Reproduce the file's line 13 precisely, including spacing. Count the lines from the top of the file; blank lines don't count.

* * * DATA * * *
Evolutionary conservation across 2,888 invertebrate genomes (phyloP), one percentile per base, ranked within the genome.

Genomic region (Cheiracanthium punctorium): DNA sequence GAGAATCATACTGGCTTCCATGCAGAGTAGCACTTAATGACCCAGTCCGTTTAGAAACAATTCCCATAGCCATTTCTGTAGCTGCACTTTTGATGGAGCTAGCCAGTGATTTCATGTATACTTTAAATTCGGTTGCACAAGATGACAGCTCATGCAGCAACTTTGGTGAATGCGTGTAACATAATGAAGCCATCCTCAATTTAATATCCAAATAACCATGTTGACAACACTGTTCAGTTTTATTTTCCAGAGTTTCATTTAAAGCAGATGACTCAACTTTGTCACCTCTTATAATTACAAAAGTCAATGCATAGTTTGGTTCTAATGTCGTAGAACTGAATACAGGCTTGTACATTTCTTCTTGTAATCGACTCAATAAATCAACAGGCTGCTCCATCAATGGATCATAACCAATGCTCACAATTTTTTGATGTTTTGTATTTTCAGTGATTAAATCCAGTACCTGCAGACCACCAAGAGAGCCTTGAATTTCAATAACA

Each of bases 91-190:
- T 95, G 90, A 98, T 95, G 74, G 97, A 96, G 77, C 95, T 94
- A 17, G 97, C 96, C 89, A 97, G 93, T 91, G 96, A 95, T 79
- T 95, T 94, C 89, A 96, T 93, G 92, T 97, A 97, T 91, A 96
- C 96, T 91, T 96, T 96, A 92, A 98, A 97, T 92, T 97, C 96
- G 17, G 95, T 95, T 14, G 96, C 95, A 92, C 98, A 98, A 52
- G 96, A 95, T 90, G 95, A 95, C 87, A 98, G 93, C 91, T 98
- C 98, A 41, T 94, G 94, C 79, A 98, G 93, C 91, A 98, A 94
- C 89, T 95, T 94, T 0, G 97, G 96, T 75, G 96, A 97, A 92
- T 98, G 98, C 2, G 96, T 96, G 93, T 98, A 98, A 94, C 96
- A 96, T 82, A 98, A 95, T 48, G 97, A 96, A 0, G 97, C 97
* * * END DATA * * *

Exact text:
- A 96, T 82, A 98, A 95, T 48, G 97, A 96, A 0, G 97, C 97